The Autobiography of Mark Twain - Study Guide Chapters 51-52 Summary & Analysis

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As if in a hurry to get this painful episode over with, Twain hurries on to finish the story of the failure of "Webster and Company."

Under the new contract, Webster had the power to decide what would be published. Yet most people knew it was Twain's company and would offer books through him. Webster was offended when this happened and would refuse these books, no matter how good they were. On the other hand, if anyone offered Webster a book directly, he would publish it, no matter how bad it was. Webster even stalled on publishing Twain's book, A Connecticut Yankee in King Arthur's Court, for as long as he could.

Webster suffered from what today would be called migraine headaches, and he became addicted to a new German painkiller. Twain say that in his condition, Webster was not responsible for his...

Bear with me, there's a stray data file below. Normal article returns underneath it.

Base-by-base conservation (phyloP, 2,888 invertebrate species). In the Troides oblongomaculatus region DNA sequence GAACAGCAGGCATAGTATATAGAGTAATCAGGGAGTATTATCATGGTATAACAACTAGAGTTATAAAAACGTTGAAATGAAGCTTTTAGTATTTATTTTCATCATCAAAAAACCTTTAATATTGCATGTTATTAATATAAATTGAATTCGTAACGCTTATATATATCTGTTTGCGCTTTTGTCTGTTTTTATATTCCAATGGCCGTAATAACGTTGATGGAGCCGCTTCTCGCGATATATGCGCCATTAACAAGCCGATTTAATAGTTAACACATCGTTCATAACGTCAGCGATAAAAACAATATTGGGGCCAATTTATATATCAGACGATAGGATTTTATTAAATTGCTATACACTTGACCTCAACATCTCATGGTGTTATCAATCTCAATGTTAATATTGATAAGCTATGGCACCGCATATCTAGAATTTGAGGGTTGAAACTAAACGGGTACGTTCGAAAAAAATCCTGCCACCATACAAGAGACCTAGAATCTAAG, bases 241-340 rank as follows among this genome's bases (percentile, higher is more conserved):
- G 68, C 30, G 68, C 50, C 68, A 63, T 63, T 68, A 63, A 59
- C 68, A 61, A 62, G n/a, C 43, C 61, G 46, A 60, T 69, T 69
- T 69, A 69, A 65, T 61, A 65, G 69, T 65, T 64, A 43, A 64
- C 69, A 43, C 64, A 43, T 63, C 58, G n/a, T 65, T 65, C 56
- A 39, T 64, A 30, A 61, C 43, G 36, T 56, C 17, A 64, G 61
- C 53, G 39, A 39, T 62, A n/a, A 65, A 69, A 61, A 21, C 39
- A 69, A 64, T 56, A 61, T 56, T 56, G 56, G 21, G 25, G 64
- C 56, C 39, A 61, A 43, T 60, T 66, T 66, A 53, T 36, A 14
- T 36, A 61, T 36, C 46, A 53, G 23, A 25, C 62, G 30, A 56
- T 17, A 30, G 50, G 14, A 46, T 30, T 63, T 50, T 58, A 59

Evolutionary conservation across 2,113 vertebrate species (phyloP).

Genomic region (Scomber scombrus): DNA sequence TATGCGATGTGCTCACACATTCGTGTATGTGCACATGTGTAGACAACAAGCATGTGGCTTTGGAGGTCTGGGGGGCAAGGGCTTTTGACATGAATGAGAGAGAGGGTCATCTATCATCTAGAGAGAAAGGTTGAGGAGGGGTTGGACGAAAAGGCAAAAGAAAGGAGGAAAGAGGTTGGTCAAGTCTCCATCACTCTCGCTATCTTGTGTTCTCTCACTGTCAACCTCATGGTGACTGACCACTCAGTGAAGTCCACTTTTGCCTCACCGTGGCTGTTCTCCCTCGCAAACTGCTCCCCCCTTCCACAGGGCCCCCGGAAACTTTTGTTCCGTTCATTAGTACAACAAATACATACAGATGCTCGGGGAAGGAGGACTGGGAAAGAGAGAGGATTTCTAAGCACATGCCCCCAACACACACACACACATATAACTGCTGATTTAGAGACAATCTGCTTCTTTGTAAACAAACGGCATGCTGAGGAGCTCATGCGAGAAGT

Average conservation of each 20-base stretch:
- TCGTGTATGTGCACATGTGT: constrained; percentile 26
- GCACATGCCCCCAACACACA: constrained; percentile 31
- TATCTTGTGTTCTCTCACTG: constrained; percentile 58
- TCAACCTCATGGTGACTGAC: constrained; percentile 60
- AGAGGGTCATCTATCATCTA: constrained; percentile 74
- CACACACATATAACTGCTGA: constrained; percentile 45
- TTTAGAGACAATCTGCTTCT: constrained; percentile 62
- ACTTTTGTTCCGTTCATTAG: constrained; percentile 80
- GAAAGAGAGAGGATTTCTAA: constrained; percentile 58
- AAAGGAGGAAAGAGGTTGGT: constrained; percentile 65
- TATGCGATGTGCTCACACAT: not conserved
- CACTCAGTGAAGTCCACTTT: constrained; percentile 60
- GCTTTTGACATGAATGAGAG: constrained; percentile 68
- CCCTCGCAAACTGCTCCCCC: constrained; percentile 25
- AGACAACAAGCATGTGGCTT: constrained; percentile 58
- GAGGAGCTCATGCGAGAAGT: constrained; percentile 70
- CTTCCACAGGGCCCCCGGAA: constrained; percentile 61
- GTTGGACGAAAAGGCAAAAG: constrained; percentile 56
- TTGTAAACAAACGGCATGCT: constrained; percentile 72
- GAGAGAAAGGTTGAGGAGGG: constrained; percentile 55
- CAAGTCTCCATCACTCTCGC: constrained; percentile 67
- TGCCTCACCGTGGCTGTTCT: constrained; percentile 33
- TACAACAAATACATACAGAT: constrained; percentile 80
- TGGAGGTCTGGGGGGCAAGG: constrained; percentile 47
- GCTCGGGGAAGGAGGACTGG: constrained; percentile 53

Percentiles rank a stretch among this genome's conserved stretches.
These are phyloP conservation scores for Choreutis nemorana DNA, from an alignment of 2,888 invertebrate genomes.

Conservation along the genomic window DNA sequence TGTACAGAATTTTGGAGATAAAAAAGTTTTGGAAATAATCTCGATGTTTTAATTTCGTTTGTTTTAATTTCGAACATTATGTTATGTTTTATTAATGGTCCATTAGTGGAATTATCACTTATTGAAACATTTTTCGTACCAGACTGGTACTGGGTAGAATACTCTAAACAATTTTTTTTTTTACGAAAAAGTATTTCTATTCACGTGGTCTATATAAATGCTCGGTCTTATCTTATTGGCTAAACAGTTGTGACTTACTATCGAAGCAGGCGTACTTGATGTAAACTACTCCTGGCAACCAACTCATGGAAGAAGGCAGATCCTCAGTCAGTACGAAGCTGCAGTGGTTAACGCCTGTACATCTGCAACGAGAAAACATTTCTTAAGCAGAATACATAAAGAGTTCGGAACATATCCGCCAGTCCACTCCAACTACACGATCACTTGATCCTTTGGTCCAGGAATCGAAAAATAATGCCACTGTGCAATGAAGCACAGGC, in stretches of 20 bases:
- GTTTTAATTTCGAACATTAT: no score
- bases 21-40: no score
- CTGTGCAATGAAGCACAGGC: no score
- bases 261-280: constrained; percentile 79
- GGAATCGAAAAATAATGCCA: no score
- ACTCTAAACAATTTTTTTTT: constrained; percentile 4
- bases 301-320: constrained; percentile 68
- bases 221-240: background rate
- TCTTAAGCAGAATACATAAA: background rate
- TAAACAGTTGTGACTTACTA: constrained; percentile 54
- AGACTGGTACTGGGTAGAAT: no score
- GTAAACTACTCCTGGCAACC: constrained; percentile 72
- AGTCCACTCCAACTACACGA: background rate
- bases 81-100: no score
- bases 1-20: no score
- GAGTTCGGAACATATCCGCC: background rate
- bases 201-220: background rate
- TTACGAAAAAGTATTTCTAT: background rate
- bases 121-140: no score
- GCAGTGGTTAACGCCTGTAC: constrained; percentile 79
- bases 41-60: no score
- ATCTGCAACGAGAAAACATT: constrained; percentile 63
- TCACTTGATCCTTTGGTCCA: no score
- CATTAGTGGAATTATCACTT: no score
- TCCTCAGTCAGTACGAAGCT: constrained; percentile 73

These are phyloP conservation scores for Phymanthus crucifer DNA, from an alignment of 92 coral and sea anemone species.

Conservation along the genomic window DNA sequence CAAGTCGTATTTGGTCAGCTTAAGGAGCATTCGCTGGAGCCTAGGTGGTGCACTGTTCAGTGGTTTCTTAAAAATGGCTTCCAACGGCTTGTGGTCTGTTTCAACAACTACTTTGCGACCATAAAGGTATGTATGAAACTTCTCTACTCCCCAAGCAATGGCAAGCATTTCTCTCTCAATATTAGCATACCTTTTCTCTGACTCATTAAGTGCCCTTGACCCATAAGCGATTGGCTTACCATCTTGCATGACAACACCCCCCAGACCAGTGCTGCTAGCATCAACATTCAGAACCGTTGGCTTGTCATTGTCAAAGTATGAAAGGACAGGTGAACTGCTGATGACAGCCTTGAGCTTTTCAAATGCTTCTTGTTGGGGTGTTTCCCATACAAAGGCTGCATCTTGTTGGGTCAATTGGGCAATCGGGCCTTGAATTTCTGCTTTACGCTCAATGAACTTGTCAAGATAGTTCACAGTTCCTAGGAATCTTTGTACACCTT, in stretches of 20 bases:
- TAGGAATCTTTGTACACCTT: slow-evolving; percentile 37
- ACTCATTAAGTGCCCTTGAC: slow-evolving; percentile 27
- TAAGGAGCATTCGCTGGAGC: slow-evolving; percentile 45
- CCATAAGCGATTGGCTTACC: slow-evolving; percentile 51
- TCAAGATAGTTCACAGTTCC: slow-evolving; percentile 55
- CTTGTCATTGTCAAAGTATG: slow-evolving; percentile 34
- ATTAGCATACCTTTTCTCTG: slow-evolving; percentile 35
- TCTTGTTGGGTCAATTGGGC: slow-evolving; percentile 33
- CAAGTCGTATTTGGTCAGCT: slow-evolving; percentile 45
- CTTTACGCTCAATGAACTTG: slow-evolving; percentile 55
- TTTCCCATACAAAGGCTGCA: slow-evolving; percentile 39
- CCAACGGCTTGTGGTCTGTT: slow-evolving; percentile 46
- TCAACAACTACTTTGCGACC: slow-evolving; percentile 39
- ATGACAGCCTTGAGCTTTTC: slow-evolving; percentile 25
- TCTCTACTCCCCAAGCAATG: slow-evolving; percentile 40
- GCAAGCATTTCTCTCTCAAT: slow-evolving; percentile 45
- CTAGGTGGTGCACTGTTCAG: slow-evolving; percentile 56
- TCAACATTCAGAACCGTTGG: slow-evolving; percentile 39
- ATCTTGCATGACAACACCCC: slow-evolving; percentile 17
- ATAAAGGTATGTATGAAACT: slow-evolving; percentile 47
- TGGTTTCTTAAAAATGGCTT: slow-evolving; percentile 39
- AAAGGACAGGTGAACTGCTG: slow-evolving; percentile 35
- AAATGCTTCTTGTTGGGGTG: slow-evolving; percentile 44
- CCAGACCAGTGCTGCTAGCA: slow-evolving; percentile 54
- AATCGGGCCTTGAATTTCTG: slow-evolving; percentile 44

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This section contains 510 words
(approx. 2 pages at 400 words per page)
Buy The Autobiography of Mark Twain Study Guide
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The Autobiography of Mark Twain from Nonfiction Classics for Students. ©2005-2006 Thomson Gale, a part of the Thomson Corporation. All rights reserved.